For this tutorial, I'm going to make recommendations for how to create an engaging closing slide using the Eureka PowerPoint theme

Eureka is a PowerPoint theme that's available on GraphicRiver, a site where you can buy inexpensive premium themes. I use themes like this to skip the hard work of designing presentation visuals from scratch.

Eureka Example
Eureka PowerPoint theme.

Eureka, for example, has over 200 slide designs that you can use in your own presentation. Basically, it's a huge collection of slide templates that you can drop your own content into. Focus on creating your presentation and preparing for the speaking portion and outsource the rest to a custom theme.

If this theme doesn't catch your eye, there are plenty of other options available on GraphicRiver. Check out some of the most popular PowerPoint themes on GraphicRiver or browse through our top curated selection of the best: 

Let's look at how to use Eureka for customizing three different closing slides:

1. The "Thank You" Slide

A Q&A slide could say "any questions?", but you could also use that slide to thank the audience and verbally solicit questions. This is a simple way to show gratitude that the audience took time to listen.

Eureka has a pre-built slide to thank the audience for their attendance. Use thank you powerpoint slide design #202 which has everything you need. You can also add a background image by clicking on the placeholder and choosing an image on your computer.

Thank you powerpoint slide
It's a basic slide, but using Eureka's "Thank you" placeholder (slide #202) is a great example of premium themes saving time.

Another choice: You could use slide #4 and substitute the placeholder text as a way to create another simplistic closer.

2. The "Any Questions?" Slide?

Now, let's take a look at slide designs that work well for asking for questions from the audience.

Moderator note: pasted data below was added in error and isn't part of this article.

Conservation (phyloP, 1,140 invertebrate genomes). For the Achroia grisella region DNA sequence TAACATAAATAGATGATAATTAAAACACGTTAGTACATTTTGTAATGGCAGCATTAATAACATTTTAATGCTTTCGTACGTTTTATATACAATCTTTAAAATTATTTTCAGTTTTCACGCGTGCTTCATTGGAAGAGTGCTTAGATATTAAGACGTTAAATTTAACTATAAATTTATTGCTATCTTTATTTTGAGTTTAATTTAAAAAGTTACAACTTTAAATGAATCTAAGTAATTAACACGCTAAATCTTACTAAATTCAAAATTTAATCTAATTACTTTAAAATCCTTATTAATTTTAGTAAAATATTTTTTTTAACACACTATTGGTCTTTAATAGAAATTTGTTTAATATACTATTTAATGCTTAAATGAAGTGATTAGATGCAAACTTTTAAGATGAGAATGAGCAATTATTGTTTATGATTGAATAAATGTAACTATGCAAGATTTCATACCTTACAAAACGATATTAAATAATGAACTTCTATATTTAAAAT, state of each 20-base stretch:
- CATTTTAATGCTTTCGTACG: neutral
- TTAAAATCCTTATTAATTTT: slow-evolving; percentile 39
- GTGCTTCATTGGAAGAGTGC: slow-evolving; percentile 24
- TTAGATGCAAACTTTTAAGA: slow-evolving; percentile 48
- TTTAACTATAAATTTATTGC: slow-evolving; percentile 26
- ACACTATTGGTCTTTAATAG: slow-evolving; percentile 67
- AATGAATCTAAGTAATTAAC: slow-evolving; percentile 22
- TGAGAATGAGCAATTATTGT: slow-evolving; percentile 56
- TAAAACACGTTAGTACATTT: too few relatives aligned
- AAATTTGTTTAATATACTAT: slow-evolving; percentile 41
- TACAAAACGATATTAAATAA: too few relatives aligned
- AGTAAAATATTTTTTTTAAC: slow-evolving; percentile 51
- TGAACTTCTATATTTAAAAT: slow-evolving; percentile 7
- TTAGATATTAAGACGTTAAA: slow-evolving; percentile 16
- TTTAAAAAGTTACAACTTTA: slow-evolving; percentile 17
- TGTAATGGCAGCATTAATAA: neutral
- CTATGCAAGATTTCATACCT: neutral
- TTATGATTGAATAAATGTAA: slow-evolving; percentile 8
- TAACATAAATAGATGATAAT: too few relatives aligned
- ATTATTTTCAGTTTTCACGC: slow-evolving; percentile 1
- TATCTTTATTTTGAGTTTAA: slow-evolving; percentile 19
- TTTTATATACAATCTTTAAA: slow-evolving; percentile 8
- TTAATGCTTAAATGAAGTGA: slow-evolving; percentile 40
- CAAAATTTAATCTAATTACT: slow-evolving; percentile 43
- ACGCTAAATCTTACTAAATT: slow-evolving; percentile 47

The first of these is PowerPoint slide design #32, which is a simple pre-built slide with an image placeholder and "Do you have questions?" as the presentation placeholder text. It also features a text box with background information and follow-up email and phone number boxes.

Any questions slide in PowerPoint
Slide design #32 has all of the placeholders needed for a simple Q&A slide.

These slides could also contain follow-up information. If you're going to send your presentation (instead of presenting it from an audience) you can use a slide like this to add your follow-up contact details.

Slide design #61 is another choice for an "Any questions" slide because it features simple visual placeholders and large textboxes.

Any questions brush
Slide #61 is another simple yet attractive slide that you could use to close a presentation; simply substitute the placeholder text for "Any questions?"

A Q&A slide should be something simple that doesn't distract the audience. The audience's attention should be on the Q&A session itself, and not the visuals in the background.

3. The "Contact Us" Slide

The "Contact Us" Slide is a great choice for the final slide in sales presentations, fundraising pitches and any type of presentation that opens up the opportunity for follow-up communications.

In the Eureka theme, check out the PowerPoint final slide design 201, titled "Stay in Touch with Us." This presentation slide template is ready for you to drop in a map screenshot of your business. This slide design is perfect if you're telling the story of your business and asking the audience to visit your location.

Stay in touch with us last slide PowerPoint
Slide 201 is a great choice for businesses with a physical presence, with placeholders for an image, address, and contact details.

Another option is slide design 200, titled "Get Connected." This is another option that would work well for the final slide in PowerPoint presentation for companies with a large social media presence, with placeholders for all of the major social services.

final slide in PowerPoint presentation Get Connected
Slide 200, "Get Connected" is another final presentation slide choice with plenty of placeholders for location, social, and contact details.

Either of these choices are ideal for a "Contact Us" slide because they have follow-up details. Use these when you want your presentation to be the first of many communications you have with the audience.

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Recap and Keep Learning More

Make the most of your final PowerPoint slide design to help engage your audience at the close of your presentation. 

With practice and preparation, a Q&A can be the most rewarding part of a presentation. A presentation can create a two-way communication that engages an audience with an opportunity to ask questions.

For more tips on creating inspiring questions, check out these other Envato Tuts+ tutorials:

What's stopping you from adding a Q&A portion to your presentation? Let me know in the comments below if you need more tips for engaging the audience.